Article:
authentic learning, Be the change, being a teacher, Personalized Learning, student choice, student driven, students choice

Choose Your Own Learning – 5 Opportunities for Learning as We Continue Emergency Remote Teaching

Note: Yes, you may adapt this to fit your own needs, please just make a copy because these are my original documents. Please give credit and also do not adapt it to sell it online or in any way benefit financially beyond your salary as an educator.

We got the the news yesterday; school will be physically shut until the end of the year. The emergency remote teaching will continue. I cried when I heard. I know it seems so silly in the grand scheme of things but I miss our community so much, we didn’t say goodbye, I worry about them, the work I am assigning and everything in between. While the year is not over, it still feels so final. Who would have thought that this was it when I told them to take care of themselves and have a great weekend on March 13th?

And yet, we have also prepared for this type of teaching and learning without even knowing it would be needed. As detailed in my book, Passionate Learners, we pursue independent choice-based learning in almost everything we do all year, not by happenstance but by design. We focus on creating opportunities for students to be independent while figuring out how they learn best as individuals. We focus on choice, personalization, and giving tools for students to speak up for their needs. We do self-paced learning throughout the year and have introduced tools to them as we need. We didn’t plan to finish the year apart, but we are as ready as we could be.

The first round of choose your own learning was fairly successful. Many students appreciated the choices, many students enjoyed the opportunity to pick something that would fit their own learning needs right now and then pursue it with different levels of support from their teachers. Many students clearly showed off their learning and found it worthwhile, fairly stress free, and interesting.

As I would in our classroom, I asked for their feedback before kicking off this second round and tweaked a few things. I also added a new option for them; the daily writing exercises as a way for students to flex their writing muscles without worrying about a long piece. I added better instructions a few places, added in a check-in virtually for others. I am sure there is still much that can be done.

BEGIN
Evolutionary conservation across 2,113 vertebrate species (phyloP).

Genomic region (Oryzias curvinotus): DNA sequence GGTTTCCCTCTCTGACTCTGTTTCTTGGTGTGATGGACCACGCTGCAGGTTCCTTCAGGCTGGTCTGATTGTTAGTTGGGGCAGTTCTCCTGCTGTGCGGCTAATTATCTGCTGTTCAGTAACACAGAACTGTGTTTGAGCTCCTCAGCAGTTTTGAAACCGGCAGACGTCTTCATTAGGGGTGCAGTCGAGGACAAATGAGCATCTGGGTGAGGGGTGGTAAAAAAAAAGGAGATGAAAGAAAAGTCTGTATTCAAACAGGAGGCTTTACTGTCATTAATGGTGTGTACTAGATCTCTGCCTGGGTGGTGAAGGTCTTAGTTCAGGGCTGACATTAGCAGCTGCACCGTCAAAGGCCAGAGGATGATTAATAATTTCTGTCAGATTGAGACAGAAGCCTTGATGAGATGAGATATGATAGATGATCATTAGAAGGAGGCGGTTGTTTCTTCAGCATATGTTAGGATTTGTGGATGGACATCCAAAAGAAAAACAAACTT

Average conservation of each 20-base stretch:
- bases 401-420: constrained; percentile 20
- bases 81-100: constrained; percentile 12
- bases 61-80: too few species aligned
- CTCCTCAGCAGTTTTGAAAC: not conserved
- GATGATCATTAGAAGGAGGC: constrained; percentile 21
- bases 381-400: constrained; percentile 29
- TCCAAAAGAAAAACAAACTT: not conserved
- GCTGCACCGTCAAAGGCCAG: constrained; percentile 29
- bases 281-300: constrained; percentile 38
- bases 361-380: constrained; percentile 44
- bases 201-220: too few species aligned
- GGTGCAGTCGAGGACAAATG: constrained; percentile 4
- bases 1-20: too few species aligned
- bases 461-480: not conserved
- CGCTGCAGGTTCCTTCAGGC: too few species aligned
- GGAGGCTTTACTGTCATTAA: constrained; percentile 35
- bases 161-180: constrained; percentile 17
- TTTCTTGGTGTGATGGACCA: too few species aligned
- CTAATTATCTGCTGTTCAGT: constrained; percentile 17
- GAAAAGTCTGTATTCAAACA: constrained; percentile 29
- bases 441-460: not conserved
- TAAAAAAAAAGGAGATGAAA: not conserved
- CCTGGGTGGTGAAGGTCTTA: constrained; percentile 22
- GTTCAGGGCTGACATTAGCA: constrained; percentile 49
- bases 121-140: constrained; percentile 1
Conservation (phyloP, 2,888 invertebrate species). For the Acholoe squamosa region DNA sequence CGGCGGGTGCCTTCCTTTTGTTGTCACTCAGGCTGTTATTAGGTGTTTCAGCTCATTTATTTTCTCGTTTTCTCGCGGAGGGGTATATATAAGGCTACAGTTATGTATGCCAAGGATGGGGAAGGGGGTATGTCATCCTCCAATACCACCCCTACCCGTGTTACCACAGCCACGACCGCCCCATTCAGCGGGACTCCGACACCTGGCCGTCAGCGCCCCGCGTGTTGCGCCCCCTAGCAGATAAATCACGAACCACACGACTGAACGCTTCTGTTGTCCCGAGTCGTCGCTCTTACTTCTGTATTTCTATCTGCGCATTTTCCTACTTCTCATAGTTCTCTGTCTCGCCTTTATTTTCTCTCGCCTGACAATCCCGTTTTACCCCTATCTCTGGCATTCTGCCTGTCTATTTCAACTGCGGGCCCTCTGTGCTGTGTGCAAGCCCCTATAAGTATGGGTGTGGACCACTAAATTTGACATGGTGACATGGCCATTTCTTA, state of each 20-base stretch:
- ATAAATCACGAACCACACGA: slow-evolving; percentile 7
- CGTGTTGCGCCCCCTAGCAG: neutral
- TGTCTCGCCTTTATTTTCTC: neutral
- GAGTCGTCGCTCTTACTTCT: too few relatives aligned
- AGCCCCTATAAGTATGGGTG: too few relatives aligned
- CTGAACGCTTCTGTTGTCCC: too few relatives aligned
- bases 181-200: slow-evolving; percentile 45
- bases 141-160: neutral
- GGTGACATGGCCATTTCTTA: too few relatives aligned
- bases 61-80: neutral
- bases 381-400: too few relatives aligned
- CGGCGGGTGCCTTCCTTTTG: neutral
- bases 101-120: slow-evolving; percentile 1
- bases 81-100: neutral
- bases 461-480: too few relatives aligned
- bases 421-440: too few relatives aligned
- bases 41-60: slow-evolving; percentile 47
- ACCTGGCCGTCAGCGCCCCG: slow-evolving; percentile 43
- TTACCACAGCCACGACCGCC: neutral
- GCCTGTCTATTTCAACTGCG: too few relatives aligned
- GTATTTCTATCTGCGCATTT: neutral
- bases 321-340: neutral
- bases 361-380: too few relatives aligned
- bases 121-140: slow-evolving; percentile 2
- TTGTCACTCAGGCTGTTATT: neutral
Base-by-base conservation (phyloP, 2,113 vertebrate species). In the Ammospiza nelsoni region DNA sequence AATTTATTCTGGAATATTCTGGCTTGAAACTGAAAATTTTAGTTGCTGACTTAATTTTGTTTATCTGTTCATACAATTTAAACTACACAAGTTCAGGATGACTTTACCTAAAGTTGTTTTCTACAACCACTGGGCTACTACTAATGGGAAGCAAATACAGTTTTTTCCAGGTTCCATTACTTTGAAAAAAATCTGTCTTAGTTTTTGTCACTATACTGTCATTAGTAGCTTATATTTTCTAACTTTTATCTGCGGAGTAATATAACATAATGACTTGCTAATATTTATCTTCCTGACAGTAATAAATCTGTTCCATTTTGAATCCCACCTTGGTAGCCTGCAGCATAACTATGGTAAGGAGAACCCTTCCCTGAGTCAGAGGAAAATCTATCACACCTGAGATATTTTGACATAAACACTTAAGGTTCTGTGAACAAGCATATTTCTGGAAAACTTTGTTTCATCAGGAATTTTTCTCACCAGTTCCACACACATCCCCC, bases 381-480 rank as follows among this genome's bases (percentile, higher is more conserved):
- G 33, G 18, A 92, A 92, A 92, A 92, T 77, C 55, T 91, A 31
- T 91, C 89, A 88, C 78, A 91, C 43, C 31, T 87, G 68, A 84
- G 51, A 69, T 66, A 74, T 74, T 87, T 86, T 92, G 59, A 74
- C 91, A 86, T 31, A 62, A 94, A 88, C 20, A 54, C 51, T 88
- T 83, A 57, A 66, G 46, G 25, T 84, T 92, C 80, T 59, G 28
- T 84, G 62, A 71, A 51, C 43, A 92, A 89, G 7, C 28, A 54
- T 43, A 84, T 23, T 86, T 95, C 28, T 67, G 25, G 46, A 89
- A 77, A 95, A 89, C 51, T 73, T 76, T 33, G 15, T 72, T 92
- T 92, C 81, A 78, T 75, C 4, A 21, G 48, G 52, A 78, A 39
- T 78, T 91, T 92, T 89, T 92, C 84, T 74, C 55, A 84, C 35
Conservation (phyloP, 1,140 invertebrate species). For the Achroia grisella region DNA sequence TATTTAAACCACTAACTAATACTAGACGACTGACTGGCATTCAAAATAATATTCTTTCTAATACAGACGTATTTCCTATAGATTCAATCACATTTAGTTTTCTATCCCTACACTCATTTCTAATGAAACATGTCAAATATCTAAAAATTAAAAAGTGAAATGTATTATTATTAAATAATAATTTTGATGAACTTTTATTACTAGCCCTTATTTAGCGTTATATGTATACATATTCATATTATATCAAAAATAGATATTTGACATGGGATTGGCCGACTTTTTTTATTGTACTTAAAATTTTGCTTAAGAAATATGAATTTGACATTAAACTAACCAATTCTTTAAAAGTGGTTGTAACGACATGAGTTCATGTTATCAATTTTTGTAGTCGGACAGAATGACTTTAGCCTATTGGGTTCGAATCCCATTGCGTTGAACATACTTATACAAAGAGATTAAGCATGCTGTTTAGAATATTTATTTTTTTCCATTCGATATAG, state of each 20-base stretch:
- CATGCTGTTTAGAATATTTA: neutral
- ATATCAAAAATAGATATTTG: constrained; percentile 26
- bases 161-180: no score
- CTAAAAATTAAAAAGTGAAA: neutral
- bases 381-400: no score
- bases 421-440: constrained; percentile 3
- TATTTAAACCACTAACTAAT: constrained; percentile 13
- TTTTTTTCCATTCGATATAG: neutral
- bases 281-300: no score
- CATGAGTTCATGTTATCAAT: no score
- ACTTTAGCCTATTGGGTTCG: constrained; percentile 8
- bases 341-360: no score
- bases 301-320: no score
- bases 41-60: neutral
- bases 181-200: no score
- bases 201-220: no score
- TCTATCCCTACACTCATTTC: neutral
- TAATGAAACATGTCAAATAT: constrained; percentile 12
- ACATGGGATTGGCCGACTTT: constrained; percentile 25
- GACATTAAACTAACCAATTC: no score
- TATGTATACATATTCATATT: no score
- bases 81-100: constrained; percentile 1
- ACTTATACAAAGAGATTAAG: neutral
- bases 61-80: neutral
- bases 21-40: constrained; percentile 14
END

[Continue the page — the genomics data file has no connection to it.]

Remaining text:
This second round will last a little more than two weeks hopefully. If we need to adjust we will, if we need to change it mid-flight we will. And yes, I share so that perhaps others can use it, please adapt it to your own students as this is made for the ones I know. I will try to give links here to everything that I can.

I welcome the students every time with a slide show posted in Classroom. This is where they will see me welcome them back in a video, see the choices and also make their selection on the survey toward the end. To see the slide show, go here it is short and to the point on purpose.

Three out of the five projects require a weekly meeting with me, students are simply asked to sign up on a form that looks like this.

So what are the choices?

Choice 1:  The independent reading adventure.  

On this adventure, you will use a self-chosen fiction chapter book to further your reading analysis skills.  Read and either record or write answers to questions that show your deeper understanding of your chosen text.

Students are given a choice board where they select 4 “boxes” to do with their book. Every box has a video to help them in case they are stuck. These are mostly lessons from me so if you use this, i would encourage you to make your own lessons for your students using language that is familiar to them.